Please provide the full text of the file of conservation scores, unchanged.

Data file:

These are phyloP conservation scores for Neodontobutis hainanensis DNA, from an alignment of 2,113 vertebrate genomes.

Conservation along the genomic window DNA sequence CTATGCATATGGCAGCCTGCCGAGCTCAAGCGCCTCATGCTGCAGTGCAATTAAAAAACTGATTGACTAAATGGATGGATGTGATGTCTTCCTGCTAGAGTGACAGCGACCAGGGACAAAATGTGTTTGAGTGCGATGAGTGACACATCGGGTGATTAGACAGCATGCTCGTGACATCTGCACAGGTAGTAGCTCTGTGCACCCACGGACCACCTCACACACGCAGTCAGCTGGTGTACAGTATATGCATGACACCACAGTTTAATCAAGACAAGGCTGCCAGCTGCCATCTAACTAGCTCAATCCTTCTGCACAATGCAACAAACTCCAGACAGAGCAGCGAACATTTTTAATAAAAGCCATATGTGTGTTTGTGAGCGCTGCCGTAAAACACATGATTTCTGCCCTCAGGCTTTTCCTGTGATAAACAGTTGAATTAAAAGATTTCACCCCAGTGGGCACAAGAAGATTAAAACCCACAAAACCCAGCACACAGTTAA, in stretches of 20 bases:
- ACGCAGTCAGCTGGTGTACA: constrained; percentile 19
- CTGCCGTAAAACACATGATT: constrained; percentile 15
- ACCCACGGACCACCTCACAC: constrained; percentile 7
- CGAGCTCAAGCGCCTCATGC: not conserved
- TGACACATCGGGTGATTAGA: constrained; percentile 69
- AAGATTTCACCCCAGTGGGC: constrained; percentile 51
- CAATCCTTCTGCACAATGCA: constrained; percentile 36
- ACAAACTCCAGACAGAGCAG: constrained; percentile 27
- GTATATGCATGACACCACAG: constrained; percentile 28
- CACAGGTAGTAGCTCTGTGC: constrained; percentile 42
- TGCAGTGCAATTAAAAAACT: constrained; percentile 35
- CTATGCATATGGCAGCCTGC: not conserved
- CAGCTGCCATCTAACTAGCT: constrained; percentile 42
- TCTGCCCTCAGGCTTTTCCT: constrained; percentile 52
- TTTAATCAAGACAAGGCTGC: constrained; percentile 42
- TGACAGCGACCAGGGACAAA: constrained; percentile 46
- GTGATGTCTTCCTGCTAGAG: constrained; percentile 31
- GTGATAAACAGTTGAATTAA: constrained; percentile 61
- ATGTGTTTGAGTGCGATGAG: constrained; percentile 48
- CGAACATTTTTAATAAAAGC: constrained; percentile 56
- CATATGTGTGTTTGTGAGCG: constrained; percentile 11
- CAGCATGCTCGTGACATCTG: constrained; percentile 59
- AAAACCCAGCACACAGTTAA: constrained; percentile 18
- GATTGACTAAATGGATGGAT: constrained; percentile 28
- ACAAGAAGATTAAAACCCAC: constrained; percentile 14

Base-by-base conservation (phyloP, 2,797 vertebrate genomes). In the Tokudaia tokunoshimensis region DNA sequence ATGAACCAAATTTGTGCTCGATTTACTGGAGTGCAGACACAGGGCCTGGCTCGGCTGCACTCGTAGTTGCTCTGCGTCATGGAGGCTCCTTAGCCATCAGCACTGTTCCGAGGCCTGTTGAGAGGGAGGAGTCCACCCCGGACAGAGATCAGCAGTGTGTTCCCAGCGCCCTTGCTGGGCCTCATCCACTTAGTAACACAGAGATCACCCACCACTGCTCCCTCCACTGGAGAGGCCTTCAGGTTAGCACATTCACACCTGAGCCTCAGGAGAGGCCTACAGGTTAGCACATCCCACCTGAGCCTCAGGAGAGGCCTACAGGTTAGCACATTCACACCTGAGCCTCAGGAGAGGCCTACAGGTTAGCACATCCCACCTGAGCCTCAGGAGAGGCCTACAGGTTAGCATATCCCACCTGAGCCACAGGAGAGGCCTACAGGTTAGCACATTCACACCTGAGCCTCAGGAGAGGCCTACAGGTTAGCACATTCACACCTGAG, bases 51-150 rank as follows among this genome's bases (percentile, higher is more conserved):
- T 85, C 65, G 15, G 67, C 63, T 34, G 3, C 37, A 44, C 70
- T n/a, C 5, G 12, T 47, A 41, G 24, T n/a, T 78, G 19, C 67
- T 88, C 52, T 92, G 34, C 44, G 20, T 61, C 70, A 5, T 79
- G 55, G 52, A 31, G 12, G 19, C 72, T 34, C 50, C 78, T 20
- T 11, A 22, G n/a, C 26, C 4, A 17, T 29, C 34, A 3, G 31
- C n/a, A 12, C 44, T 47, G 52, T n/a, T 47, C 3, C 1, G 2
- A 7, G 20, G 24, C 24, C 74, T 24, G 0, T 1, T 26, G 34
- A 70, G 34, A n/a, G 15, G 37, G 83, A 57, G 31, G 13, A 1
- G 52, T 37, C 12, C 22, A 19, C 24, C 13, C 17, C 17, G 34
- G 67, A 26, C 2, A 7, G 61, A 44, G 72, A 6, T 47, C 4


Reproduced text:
These are phyloP conservation scores for Neodontobutis hainanensis DNA, from an alignment of 2,113 vertebrate genomes.

Conservation along the genomic window DNA sequence CTATGCATATGGCAGCCTGCCGAGCTCAAGCGCCTCATGCTGCAGTGCAATTAAAAAACTGATTGACTAAATGGATGGATGTGATGTCTTCCTGCTAGAGTGACAGCGACCAGGGACAAAATGTGTTTGAGTGCGATGAGTGACACATCGGGTGATTAGACAGCATGCTCGTGACATCTGCACAGGTAGTAGCTCTGTGCACCCACGGACCACCTCACACACGCAGTCAGCTGGTGTACAGTATATGCATGACACCACAGTTTAATCAAGACAAGGCTGCCAGCTGCCATCTAACTAGCTCAATCCTTCTGCACAATGCAACAAACTCCAGACAGAGCAGCGAACATTTTTAATAAAAGCCATATGTGTGTTTGTGAGCGCTGCCGTAAAACACATGATTTCTGCCCTCAGGCTTTTCCTGTGATAAACAGTTGAATTAAAAGATTTCACCCCAGTGGGCACAAGAAGATTAAAACCCACAAAACCCAGCACACAGTTAA, in stretches of 20 bases:
- ACGCAGTCAGCTGGTGTACA: constrained; percentile 19
- CTGCCGTAAAACACATGATT: constrained; percentile 15
- ACCCACGGACCACCTCACAC: constrained; percentile 7
- CGAGCTCAAGCGCCTCATGC: not conserved
- TGACACATCGGGTGATTAGA: constrained; percentile 69
- AAGATTTCACCCCAGTGGGC: constrained; percentile 51
- CAATCCTTCTGCACAATGCA: constrained; percentile 36
- ACAAACTCCAGACAGAGCAG: constrained; percentile 27
- GTATATGCATGACACCACAG: constrained; percentile 28
- CACAGGTAGTAGCTCTGTGC: constrained; percentile 42
- TGCAGTGCAATTAAAAAACT: constrained; percentile 35
- CTATGCATATGGCAGCCTGC: not conserved
- CAGCTGCCATCTAACTAGCT: constrained; percentile 42
- TCTGCCCTCAGGCTTTTCCT: constrained; percentile 52
- TTTAATCAAGACAAGGCTGC: constrained; percentile 42
- TGACAGCGACCAGGGACAAA: constrained; percentile 46
- GTGATGTCTTCCTGCTAGAG: constrained; percentile 31
- GTGATAAACAGTTGAATTAA: constrained; percentile 61
- ATGTGTTTGAGTGCGATGAG: constrained; percentile 48
- CGAACATTTTTAATAAAAGC: constrained; percentile 56
- CATATGTGTGTTTGTGAGCG: constrained; percentile 11
- CAGCATGCTCGTGACATCTG: constrained; percentile 59
- AAAACCCAGCACACAGTTAA: constrained; percentile 18
- GATTGACTAAATGGATGGAT: constrained; percentile 28
- ACAAGAAGATTAAAACCCAC: constrained; percentile 14

Base-by-base conservation (phyloP, 2,797 vertebrate genomes). In the Tokudaia tokunoshimensis region DNA sequence ATGAACCAAATTTGTGCTCGATTTACTGGAGTGCAGACACAGGGCCTGGCTCGGCTGCACTCGTAGTTGCTCTGCGTCATGGAGGCTCCTTAGCCATCAGCACTGTTCCGAGGCCTGTTGAGAGGGAGGAGTCCACCCCGGACAGAGATCAGCAGTGTGTTCCCAGCGCCCTTGCTGGGCCTCATCCACTTAGTAACACAGAGATCACCCACCACTGCTCCCTCCACTGGAGAGGCCTTCAGGTTAGCACATTCACACCTGAGCCTCAGGAGAGGCCTACAGGTTAGCACATCCCACCTGAGCCTCAGGAGAGGCCTACAGGTTAGCACATTCACACCTGAGCCTCAGGAGAGGCCTACAGGTTAGCACATCCCACCTGAGCCTCAGGAGAGGCCTACAGGTTAGCATATCCCACCTGAGCCACAGGAGAGGCCTACAGGTTAGCACATTCACACCTGAGCCTCAGGAGAGGCCTACAGGTTAGCACATTCACACCTGAG, bases 51-150 rank as follows among this genome's bases (percentile, higher is more conserved):
- T 85, C 65, G 15, G 67, C 63, T 34, G 3, C 37, A 44, C 70
- T n/a, C 5, G 12, T 47, A 41, G 24, T n/a, T 78, G 19, C 67
- T 88, C 52, T 92, G 34, C 44, G 20, T 61, C 70, A 5, T 79
- G 55, G 52, A 31, G 12, G 19, C 72, T 34, C 50, C 78, T 20
- T 11, A 22, G n/a, C 26, C 4, A 17, T 29, C 34, A 3, G 31
- C n/a, A 12, C 44, T 47, G 52, T n/a, T 47, C 3, C 1, G 2
- A 7, G 20, G 24, C 24, C 74, T 24, G 0, T 1, T 26, G 34
- A 70, G 34, A n/a, G 15, G 37, G 83, A 57, G 31, G 13, A 1
- G 52, T 37, C 12, C 22, A 19, C 24, C 13, C 17, C 17, G 34
- G 67, A 26, C 2, A 7, G 61, A 44, G 72, A 6, T 47, C 4